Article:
Since he began working at Waterloo, Kunz said he continues to attend live shows, supporting local musicians several times a week.
“Music, and particularly live music is something that I just need in my life,” Kunz said. “Almost every day like you need sunshine, like you need water, like you need oxygen. I like sharing that knowledge with people.”
LOUIS BLACK: South By Southwest, 1987
Mike McGraw | Daily Texan Staff
When the Sex Pistols took the stage at their 1978 San Antonio concert, a group of UT students who would go on to change Austin’s music scene stood in the crowd.
“Everything comes after the Sex Pistols show,” UT alumnus Louis Black said. “Up until that moment, I really thought music was just about music. It was the liberating notion that the line between who’s in the audience and who’s on stage is convenient. It brought together a whole community.”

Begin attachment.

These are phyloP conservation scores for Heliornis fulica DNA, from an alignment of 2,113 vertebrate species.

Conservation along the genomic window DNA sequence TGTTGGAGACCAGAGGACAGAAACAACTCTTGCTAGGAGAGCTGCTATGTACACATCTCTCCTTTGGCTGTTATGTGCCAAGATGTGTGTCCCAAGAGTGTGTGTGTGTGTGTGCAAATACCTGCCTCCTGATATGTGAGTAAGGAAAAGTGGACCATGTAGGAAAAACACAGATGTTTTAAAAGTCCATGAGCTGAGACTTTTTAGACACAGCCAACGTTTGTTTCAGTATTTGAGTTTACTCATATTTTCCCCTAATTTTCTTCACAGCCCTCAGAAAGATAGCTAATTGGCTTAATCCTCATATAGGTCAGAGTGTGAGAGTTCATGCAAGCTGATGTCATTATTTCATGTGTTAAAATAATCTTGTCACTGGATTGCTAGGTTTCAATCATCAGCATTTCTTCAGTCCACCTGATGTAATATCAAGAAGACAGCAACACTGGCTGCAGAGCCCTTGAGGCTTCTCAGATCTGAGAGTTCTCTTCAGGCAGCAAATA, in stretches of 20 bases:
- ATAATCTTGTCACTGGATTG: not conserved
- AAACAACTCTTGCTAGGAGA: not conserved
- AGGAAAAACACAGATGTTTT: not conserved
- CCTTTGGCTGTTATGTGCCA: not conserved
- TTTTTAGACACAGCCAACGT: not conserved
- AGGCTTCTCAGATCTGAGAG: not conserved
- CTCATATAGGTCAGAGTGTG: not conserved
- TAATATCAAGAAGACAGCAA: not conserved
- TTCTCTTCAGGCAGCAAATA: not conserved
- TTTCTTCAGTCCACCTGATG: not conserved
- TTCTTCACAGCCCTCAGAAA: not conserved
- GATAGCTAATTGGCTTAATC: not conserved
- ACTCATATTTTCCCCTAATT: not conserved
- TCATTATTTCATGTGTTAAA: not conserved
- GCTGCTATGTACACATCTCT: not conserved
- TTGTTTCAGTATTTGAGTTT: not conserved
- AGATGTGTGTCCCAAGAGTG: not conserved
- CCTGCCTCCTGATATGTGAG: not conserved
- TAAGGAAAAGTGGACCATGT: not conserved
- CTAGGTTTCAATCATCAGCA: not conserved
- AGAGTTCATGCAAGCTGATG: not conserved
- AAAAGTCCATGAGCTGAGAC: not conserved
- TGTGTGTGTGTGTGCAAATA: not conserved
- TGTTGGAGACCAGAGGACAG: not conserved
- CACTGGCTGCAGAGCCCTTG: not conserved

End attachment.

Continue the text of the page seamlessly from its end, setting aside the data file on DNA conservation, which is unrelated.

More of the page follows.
Just a year after graduating, Black and UT alumnus Nick Barbaro partnered up to create the Austin Chronicle in 1981. The duo’s desire to place an emphasis on reporting Austin’s music and film scenes garnered them the support and readership to print their bi-weekly paper weekly.
courtesy of Theresa DiMenno
“What happens is that we start the chronicle in ‘81,” Black said. “By 87 there’s an intense amount of local coverage where we’re helping to create and helping to nurture an amazing local scene.”
In rented apartments with cinderblock bookshelves and secondhand furniture, Black said the enthusiasm and sense of belonging to Austin’s community pushed them when their dreams seemed impossible.